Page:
By Nancy Hahn
The new Jefferson County 911 dispatch center, called Jeffcom 911, will provide shorter response times and better service for emergencies throughout Jeffco. Over 65,000 emergency calls are expected by the center each month. What to do in an emergency hasn’t changed – call 911.
So, what is the advantage of this central dispatch center? Smaller, localized 911 centers can be overwhelmed with calls. The biggest problem had been people calling for non-emergencies. Many people don’t know the numbers to call for a non-emergency, but everyone remembers 911. The lines become tied up, so a person with a real emergency can’t get through and gets only a busy signal. A genuine emergency, also, results in a flood of calls. When every call taker is already on a call, the response to emergencies can be delayed. When the emergency is genuine, those busy lines can be a hazard to people in danger, also.
How do you decide whether to call 911 or the non-emergency line? A 911 emergency is a situation that requires a firefighter, medical help, or a police officer right away. A fire breaks out – call 911! Someone has chest pain, is choking, threatening suicide, or has sudden severe pain – call 911! You see a burglary or an assault happening – call 911! You see a car crash – call 911!
Do not call 911 if the neighbor’s dog is barking, if the power goes out, or to discuss paying a fine.
If you are alone and hear someone break in your home – call 911. If you come home and someone has broken in your home, call the non-emergency number.
If you aren’t sure, call 911 and let the 911 operator help you decide. Stay as calm as possible, give the call taker all the information, and answer all questions. Once you have done that, the operator will let you know if it is an emergency.
When you call 911, listen and follow the directions the operator gives you. Be ready to provide the address, cross streets, or another way to identify the location. This is very important if you are on a cell phone, because the operator can’t pinpoint your location.
What if you realize you have dialed 911 by mistake? Stay on the line. Explain your mistake to the call taker. Why? This ensures that no time is wasted calling you back or even sending emergency vehicles.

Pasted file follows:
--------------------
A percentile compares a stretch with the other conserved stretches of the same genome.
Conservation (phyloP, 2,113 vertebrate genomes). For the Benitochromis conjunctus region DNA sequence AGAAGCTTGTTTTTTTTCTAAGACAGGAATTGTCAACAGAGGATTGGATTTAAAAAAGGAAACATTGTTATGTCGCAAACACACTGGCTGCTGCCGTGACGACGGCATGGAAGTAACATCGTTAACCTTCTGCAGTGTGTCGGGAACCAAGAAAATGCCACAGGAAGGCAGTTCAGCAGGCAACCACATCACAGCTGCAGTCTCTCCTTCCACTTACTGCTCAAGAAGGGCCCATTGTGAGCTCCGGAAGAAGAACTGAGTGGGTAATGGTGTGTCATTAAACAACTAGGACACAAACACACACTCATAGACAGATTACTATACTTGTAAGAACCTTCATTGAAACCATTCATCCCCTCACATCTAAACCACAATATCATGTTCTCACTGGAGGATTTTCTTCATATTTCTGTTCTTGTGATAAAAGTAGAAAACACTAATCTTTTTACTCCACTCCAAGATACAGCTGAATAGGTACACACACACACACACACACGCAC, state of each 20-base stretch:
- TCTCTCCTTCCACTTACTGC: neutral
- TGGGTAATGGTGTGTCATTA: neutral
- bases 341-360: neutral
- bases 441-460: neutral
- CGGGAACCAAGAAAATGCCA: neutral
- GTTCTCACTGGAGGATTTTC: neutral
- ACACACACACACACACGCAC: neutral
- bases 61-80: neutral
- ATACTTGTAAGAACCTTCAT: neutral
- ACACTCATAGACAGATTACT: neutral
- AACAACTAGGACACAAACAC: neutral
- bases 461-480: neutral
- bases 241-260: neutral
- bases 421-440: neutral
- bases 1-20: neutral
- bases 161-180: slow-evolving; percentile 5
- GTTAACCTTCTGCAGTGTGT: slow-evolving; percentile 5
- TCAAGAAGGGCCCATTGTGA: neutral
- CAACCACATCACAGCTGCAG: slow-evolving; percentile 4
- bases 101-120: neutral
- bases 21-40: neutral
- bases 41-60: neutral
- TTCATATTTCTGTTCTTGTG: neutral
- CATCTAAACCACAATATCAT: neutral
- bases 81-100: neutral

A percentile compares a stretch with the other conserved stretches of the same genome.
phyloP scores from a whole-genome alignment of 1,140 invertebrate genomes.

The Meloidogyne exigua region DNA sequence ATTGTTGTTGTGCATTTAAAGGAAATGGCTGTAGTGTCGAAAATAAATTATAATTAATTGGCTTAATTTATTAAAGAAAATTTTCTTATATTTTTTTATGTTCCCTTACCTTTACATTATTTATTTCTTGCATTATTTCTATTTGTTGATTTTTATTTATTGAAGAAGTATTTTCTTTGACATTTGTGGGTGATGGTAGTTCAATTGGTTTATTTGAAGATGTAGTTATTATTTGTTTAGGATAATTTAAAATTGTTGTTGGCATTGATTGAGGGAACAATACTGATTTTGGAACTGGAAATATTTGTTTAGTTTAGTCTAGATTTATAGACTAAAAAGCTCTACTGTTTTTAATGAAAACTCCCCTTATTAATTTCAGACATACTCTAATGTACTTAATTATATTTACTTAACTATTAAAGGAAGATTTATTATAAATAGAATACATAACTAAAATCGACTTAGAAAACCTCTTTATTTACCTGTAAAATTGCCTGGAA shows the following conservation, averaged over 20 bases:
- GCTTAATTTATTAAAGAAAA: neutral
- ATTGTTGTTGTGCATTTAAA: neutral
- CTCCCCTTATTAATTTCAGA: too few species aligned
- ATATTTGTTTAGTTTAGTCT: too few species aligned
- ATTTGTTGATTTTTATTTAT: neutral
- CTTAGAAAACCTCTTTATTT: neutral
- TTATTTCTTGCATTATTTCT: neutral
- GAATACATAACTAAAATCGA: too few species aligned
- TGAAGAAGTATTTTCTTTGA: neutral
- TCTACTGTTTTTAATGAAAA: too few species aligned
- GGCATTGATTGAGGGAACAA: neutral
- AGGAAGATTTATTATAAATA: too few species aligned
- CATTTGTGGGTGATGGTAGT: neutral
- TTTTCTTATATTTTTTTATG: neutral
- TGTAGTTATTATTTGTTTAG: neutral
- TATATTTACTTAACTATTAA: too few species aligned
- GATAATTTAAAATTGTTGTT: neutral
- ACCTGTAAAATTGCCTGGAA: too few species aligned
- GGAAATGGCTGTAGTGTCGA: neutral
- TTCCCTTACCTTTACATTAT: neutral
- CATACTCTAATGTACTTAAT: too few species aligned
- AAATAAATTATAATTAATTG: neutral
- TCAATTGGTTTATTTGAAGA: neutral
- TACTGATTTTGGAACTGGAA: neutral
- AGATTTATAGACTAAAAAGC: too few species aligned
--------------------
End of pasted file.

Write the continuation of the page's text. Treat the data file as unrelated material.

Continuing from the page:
Who do you call with a problem if it isn’t an emergency? Police and fire departments have non-emergency phone numbers. Your town’s website probably provides the non-emergency police department number, as well as other commonly requested phone numbers. There are several fire stations in most towns, so check for the non-emergency number of the one nearest to your home. Once you have the non-emergency numbers, make note of them or put them in your phone.
Edgewater’s website (www.edgewaterco.com) provides a link to the City of Edgewater Police Department on its home page. The page for the police department provides Edgewater Police Department’s non-emergency number, 303-322-7273; Jefferson County non-emergency dispatch, 303-277-0211; victim outreach, 303-202-2196; rape assist and awareness, 303-322-7273; and crime stoppers, 720-913-7867. Additional links to contact forms, safety tips, the school resource officer, traffic enforcement, and other topics of interest are listed. The Edgewater Police Department recommends Neighborhood Watch programs as a way to keep neighborhoods safe. More information on the program is available at firstname.lastname@example.org.
Two Creeks and the West Colfax corridor are both served by the Lakewood Police Department, at 445 S. Allison Parkway. The non-emergency phone number is 303-987-7111.Information about Lakewood’s Police Department is found at www.lakewood.org/police/. A menu on the Police Department website includes links and phone numbers for animal control, 303-987-7173; code enforcement, 303-987-7566; crime prevention, community outreach, and more choices. Nearly every link includes additional information and links.
Sloan’s Lake is served by the District 1 Denver Police Department (www.denvergov.org/content/denvergov/en/police-department/police-stations/district-1-station-nw-.html) at 1311 W. 46th Ave. The non-emergency number is 720-913-2000. The Resource Officer for Sloan’s Lake is Officer Robert Gibbs. The website has a list of phone numbers for specific purposes from reporting graffiti to reporting hate crimes. There is, also, a menu of “Most Requested” links, including the cadet program, animal complaints, and neighborhood watch information.
911 has made a huge difference and saved many lives in emergencies. Knowing the non-emergency numbers or how to find them can open a line for a person trying to call 911 in an emergency.